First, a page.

The Kennewick City Council chose a recreational marijuana store owner to serve as its face when the mayor isn’t available.
The council Tuesday selected Steve Lee, owner of the Green2Go cannabis stores in Finley and Tokio, to serve as mayor pro tem. The mayor pro tem serves as stand-in for the mayor.
The council elevated Don Britain to the top position.
The Kennewick and Richland city councils swore in their new and returning members Tuesday, then got down to the business of selecting honorary mayors and mayors pro tem.
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Kennewick’s council barely took five minutes to swear their people in and decide on titles.
Richland Mayor Bob Thompson and Mayor Pro Tem Terry Christensen retained their positions.
The Pasco City Council will choose its leaders next week.
West Richland, which chooses a strong mayor under a different form of government, re-elected Brent Gerry in November.
But in Kennewick, Richland and Pasco the role is largely ceremonial and includes running meetings, giving speeches and attending ribbon cuttings.
In Kennewick, the meeting started routinely, with Lee, Britain and Councilmen John Trumbo and Bill McKay sworn into new four-year terms.
As anticipated, Britain was elected mayor on a 4 to 3 vote, with Lee casting the tiebreaking vote against challenger Matt Boehnke.
Lee won the mayor pro tem role with four votes.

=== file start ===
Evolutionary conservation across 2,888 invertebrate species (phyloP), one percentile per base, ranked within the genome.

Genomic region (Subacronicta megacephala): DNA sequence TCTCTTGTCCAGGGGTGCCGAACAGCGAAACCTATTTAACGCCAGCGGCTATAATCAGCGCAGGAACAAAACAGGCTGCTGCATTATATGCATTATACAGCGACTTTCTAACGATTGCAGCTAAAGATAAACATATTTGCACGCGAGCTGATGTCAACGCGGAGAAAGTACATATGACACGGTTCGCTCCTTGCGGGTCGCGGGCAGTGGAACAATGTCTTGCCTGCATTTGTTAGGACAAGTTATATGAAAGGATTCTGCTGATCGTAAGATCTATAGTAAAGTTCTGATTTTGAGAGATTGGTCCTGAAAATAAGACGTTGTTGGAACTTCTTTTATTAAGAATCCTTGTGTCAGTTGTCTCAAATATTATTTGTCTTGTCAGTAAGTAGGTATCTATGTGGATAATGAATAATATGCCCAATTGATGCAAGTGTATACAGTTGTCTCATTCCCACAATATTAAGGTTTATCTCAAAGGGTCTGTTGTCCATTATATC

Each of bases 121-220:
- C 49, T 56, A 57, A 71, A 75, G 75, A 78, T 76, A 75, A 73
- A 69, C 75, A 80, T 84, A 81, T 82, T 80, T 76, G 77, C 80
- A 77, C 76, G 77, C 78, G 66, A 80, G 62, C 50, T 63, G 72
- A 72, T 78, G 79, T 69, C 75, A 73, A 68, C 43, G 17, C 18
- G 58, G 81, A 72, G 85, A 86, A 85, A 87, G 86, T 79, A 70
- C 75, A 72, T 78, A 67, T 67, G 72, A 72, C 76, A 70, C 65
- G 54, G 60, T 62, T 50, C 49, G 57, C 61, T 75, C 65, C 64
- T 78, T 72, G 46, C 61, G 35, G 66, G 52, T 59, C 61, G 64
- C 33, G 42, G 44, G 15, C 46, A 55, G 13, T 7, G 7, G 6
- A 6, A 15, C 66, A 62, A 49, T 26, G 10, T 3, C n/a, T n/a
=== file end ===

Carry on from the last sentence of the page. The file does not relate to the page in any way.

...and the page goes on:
In addition to his own vote, he was supported by Britain, and councilmen Paul Parish and Steve Young. Parish received two votes for the role and cast the deciding vote by not voting for himself.
Britain was the obvious choice after serving as Young’s mayor pro tem for the past five years, but Lee’s election as mayor pro tem was a surprise.
A political novice, Lee ran a high profile campaign to represent Kennewick’s second ward in 2017.
He self-funded his campaign against a well-known incumbent, Hanford CFO Greg Jones, and prevailed in the November election.
Lee spent about $85,000 of his own money.
Jones ran a silent campaign that didn’t include submitting a statement to the voter’s pamphlet.
As a councilman, Lee plans to push for a business- and culture-freindly climate in Kennewick.
Along with fellow newcomer Bill McKay, he brings an entrepreneurial voice that has been missing from the elected body that governs Kennewick.